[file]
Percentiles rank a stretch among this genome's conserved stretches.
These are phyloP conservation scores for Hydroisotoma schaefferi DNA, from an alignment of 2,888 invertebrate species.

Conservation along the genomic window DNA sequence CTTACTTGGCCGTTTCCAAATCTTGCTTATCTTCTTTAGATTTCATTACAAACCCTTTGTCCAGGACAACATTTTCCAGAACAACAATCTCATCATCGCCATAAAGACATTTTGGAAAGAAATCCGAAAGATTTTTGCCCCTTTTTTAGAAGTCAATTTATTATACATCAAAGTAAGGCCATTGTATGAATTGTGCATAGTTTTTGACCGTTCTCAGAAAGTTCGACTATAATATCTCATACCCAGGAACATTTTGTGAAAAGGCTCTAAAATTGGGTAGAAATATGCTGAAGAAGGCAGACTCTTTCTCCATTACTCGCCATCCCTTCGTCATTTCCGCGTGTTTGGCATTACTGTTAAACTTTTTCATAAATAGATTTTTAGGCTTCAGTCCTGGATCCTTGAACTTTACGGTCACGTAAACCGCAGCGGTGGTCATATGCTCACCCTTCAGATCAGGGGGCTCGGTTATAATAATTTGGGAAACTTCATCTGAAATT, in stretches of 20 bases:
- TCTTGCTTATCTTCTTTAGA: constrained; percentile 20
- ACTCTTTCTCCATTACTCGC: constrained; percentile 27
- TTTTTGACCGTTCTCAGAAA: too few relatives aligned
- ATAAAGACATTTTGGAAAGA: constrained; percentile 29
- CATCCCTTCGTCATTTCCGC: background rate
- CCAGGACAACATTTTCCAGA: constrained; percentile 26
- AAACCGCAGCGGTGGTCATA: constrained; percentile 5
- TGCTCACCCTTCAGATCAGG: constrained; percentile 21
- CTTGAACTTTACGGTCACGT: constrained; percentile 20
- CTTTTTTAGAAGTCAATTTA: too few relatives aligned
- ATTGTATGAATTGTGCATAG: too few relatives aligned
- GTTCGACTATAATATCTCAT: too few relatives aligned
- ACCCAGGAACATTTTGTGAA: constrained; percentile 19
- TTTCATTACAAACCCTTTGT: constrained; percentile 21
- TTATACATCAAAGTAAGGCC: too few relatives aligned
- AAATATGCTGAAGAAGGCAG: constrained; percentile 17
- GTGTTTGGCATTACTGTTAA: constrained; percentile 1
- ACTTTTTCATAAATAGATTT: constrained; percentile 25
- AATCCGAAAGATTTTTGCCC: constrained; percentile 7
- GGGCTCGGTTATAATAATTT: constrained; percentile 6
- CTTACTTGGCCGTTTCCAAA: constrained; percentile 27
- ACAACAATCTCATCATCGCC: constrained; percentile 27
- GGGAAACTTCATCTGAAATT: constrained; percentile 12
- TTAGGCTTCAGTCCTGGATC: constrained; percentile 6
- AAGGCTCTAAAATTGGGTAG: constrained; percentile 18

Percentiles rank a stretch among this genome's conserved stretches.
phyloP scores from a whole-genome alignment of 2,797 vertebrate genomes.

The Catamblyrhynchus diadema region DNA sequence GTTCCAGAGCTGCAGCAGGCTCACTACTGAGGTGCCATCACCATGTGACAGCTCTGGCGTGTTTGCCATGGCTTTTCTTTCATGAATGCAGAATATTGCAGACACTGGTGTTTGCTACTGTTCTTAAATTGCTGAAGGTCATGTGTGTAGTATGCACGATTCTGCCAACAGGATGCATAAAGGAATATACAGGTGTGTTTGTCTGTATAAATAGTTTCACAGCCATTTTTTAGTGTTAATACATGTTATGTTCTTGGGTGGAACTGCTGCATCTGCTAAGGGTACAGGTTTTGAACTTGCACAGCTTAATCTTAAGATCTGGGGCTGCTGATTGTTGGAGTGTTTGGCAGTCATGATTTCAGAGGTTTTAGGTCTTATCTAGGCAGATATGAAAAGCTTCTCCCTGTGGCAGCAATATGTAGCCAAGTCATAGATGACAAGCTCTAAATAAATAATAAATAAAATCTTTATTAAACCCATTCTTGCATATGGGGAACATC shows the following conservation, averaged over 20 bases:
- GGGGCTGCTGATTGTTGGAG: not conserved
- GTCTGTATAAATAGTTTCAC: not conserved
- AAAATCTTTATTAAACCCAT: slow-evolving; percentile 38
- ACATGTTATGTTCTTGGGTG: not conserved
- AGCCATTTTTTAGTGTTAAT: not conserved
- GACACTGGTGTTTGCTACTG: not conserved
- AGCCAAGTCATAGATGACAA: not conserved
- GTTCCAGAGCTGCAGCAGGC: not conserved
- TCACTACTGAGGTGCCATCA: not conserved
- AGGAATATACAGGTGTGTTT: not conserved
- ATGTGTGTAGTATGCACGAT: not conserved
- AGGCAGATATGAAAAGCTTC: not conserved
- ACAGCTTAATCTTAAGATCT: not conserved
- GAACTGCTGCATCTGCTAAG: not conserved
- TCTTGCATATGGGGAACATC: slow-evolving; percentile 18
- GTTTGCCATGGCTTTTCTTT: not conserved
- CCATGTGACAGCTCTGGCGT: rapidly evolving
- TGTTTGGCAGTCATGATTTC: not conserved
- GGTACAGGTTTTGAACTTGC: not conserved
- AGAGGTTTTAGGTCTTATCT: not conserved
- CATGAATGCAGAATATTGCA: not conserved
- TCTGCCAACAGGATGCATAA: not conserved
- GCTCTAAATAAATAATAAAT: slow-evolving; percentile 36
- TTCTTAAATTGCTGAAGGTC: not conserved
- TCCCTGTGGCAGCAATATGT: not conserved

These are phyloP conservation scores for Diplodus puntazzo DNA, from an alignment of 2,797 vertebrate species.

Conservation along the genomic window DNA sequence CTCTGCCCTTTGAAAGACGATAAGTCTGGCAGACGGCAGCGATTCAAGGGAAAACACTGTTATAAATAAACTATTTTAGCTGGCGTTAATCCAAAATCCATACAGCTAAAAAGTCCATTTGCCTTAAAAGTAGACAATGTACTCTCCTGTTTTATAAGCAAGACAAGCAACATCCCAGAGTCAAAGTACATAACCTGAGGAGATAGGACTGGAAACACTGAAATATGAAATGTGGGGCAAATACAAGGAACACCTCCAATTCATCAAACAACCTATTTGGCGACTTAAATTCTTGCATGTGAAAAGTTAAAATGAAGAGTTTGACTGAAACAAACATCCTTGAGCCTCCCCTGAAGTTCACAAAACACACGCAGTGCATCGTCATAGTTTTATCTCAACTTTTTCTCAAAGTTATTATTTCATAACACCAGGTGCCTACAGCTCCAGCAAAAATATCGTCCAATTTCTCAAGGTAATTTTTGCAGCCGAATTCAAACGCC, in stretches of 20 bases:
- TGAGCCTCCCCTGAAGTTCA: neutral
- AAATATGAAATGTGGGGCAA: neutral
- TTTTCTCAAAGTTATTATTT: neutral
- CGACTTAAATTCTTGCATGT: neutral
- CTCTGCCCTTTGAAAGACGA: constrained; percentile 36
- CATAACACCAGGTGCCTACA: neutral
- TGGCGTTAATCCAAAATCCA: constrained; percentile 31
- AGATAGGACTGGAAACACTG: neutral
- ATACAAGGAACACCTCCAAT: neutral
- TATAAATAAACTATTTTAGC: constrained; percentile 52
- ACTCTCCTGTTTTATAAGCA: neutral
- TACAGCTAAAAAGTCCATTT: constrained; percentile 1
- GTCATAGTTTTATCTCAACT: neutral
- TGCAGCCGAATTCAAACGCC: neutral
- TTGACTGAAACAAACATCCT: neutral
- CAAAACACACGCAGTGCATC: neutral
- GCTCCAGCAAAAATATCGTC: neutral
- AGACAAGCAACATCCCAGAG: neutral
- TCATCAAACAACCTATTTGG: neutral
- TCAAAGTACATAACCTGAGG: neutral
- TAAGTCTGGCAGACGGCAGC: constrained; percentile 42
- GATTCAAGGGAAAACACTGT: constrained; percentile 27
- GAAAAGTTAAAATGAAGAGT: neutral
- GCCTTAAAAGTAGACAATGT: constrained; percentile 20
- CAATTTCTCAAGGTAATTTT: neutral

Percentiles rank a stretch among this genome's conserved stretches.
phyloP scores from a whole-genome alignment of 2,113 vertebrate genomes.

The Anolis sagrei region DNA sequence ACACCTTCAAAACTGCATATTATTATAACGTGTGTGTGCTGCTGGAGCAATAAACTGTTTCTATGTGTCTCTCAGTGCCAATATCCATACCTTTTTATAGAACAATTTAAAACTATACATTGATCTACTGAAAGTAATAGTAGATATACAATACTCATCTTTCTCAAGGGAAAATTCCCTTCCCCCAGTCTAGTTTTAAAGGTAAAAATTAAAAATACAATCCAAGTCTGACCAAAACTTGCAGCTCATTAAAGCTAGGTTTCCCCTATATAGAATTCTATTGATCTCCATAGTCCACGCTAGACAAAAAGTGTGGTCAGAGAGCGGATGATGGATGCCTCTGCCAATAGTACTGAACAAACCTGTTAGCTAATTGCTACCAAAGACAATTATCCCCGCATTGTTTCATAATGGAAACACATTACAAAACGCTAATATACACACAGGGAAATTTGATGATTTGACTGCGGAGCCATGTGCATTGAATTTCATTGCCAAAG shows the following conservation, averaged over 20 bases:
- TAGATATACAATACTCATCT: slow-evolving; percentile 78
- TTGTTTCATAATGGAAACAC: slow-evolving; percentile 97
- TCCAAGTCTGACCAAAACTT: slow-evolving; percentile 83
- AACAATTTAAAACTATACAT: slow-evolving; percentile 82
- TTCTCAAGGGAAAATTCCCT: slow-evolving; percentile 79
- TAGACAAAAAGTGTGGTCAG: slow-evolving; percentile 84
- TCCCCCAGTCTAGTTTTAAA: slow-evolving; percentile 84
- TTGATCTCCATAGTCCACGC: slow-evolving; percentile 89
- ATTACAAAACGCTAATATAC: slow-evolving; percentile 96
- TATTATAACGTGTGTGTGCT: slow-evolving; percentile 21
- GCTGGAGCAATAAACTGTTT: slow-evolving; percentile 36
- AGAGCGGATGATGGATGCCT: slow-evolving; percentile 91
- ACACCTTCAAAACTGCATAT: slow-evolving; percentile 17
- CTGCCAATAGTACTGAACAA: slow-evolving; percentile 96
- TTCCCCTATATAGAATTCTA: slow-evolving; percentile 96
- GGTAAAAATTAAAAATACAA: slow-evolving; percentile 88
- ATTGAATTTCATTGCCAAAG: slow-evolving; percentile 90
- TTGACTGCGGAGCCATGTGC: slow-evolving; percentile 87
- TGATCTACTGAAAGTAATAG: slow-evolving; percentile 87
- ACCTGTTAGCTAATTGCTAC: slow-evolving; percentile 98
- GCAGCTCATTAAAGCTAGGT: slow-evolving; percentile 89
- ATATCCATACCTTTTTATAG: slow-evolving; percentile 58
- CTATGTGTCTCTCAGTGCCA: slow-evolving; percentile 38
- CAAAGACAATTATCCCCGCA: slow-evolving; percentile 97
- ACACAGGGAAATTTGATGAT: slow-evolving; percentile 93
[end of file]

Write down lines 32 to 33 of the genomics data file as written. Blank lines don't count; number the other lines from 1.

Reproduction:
- GGGGCTGCTGATTGTTGGAG: not conserved
- GTCTGTATAAATAGTTTCAC: not conserved